Cloud-based data analytics has taken over the world of professional football

Whether spectating from the stands, listening to the match on the radio, or watching on television, pretending that fans know best and giving advice to football managers is part and parcel of being a football fan.

“He shouldn’t have been subbed!” “Our keeper is useless.” “We should be playing 4-4-2!”

Often these decisions are based on grudges fans have developed against particular players, ‘gut instinct’, or simply because fans need to vent our frustration at the game.

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These decisions are based on a mixture of observation and emotion. But managers don’t make decisions like fans do; there’s more method to the madness than fans might assume. Nowadays, most of the choices top teams make can be traced back to cloud-based data analysis.

Staying competitive in football

Over the past few years we have become accustomed to a data-centric analysis of football: numbers and percentages relating to shots on goal, interceptions, and cards are incorporated into live TV. It’s easy to forget that clubs are relying on this data too. This is an extraordinary growing sector, potentially giving athletes and teams a competitive edge.

With the help of cameras and wearable tech, players can now be monitored on the pitch and in training so that formations, fatigue, heartrate, and acceleration can all be tracked precisely.

Anything statistically tangible – the number of shots, passes completed, fouls conceded, times dispossessed – can be collated and analysed in the cloud in order to establish the skill or failure of a particular player.

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Data can be mined to estimate the number of goals that player or team will score, which can be used in analytic modelling by bookmakers. Keeping tally of the direction of a player’s penalty shots can even uncover unconscious bias as to which side he favours. With this knowledge, a goalkeeper can increase the chances of correctly “guessing” which way to dive.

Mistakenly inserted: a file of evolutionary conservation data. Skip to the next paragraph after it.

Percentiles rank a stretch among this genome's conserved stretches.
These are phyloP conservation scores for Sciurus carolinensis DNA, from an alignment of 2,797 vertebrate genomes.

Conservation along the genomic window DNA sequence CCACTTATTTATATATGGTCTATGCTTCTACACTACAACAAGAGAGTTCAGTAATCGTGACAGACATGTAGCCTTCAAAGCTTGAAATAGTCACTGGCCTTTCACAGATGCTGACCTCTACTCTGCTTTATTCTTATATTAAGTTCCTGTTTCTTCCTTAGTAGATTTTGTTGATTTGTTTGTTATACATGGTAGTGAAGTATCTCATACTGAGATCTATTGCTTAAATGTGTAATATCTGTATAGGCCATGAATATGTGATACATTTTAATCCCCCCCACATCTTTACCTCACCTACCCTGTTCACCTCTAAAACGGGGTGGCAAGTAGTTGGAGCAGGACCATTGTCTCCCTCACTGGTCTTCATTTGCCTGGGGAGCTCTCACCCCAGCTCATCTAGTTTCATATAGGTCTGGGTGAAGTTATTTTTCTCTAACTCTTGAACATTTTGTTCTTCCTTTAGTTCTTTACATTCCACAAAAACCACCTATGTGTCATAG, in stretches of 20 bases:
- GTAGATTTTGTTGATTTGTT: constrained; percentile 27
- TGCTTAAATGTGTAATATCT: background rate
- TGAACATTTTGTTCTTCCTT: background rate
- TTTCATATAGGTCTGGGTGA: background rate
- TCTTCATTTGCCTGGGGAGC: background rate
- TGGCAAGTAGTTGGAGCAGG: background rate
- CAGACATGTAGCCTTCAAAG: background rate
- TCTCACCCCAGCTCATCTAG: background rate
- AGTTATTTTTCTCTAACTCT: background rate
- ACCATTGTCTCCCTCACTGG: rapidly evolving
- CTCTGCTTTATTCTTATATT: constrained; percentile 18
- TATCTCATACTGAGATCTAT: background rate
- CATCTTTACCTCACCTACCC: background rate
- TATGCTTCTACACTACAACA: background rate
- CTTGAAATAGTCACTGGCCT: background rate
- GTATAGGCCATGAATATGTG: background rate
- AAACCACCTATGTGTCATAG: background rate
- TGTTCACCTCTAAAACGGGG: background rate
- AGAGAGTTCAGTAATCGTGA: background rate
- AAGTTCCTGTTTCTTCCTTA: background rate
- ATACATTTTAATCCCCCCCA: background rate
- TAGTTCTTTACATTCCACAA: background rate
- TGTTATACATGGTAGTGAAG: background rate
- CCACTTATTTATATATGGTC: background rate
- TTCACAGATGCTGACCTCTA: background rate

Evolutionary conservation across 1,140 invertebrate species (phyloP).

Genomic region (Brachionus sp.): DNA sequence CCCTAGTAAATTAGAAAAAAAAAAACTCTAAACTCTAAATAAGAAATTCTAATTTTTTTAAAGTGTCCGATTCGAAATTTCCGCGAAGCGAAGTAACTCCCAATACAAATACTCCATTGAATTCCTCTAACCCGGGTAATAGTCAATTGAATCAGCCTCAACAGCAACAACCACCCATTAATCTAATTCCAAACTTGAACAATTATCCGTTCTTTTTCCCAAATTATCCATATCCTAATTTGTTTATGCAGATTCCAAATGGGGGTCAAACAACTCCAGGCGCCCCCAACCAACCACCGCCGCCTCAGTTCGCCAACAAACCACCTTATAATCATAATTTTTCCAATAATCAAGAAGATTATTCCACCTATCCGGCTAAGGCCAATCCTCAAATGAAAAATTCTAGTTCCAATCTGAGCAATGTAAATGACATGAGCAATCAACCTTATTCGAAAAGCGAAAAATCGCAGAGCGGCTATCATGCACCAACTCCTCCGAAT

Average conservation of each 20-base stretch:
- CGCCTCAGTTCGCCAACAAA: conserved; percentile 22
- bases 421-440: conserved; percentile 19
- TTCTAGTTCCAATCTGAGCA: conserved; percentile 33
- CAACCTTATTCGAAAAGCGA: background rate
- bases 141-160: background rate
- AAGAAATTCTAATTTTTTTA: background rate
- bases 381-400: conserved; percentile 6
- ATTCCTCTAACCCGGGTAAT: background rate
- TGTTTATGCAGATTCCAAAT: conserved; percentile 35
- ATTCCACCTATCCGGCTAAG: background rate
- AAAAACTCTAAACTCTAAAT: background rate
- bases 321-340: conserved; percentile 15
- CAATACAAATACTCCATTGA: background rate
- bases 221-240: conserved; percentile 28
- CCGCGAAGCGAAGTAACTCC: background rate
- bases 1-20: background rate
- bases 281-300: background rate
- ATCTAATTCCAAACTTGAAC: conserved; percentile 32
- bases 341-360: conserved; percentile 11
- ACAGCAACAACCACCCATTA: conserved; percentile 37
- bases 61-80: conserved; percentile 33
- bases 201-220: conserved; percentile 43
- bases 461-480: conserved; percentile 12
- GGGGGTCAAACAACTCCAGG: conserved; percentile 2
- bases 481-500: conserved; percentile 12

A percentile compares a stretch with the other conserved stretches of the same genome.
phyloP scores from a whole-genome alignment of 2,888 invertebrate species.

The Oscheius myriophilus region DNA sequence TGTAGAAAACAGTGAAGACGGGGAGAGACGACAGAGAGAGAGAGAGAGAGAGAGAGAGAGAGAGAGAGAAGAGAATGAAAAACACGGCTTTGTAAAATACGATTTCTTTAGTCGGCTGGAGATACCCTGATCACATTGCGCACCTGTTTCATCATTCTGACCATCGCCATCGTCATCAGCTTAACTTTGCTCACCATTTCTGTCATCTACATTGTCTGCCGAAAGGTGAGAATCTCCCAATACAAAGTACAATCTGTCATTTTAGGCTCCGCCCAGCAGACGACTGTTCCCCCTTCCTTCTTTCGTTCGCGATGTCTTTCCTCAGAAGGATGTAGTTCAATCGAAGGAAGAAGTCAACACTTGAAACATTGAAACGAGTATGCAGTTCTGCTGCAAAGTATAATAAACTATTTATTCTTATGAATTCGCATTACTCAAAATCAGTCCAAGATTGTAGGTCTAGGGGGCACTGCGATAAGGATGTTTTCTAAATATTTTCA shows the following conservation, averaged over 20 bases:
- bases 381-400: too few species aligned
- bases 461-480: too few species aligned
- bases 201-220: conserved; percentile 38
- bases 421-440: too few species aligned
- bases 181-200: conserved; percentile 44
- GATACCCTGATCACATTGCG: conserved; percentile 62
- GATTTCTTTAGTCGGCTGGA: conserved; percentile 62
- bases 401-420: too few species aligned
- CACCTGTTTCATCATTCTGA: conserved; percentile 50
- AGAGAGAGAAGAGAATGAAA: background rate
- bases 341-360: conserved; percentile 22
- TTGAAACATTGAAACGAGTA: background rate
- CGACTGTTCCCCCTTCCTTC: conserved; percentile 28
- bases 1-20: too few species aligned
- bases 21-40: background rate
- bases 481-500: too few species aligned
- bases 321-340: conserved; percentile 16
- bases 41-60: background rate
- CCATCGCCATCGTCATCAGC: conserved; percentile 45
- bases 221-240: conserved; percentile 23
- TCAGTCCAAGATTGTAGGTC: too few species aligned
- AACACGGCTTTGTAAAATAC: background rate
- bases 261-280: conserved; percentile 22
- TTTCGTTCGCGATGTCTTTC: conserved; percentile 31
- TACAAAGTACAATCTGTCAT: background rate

It’s no coincidence that last year, Leicester City, surprise winners of the Premier League, developed a large sports science department and frequently used data in order to inform their plays. This season, Chelsea, a club with data for all players in 15 leagues across the world, established themselves as Premier League victors. Listening to the data pays off.

Buying and selling

Following football inevitably means speculating about transfers, and transfers mean big money. Purchases amongst the top-flight football teams routinely exceed £20 million, with some acquisitions exceeding £50 million.

Just last year, Paul Pogba moved from Juventus to Manchester United to the tune of £89 million. This was the most expensive purchase ever in the history of the professional football.

Until recently, clubs used talent scouts to source their new acquisitions and gathering intelligence was quite old-fashioned. Scouts would spend hours watching unknown players to find the next star.

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But times have changed. Now that the summer transfer window has already opened, it is cloud-based data that will determine where to spend the millions.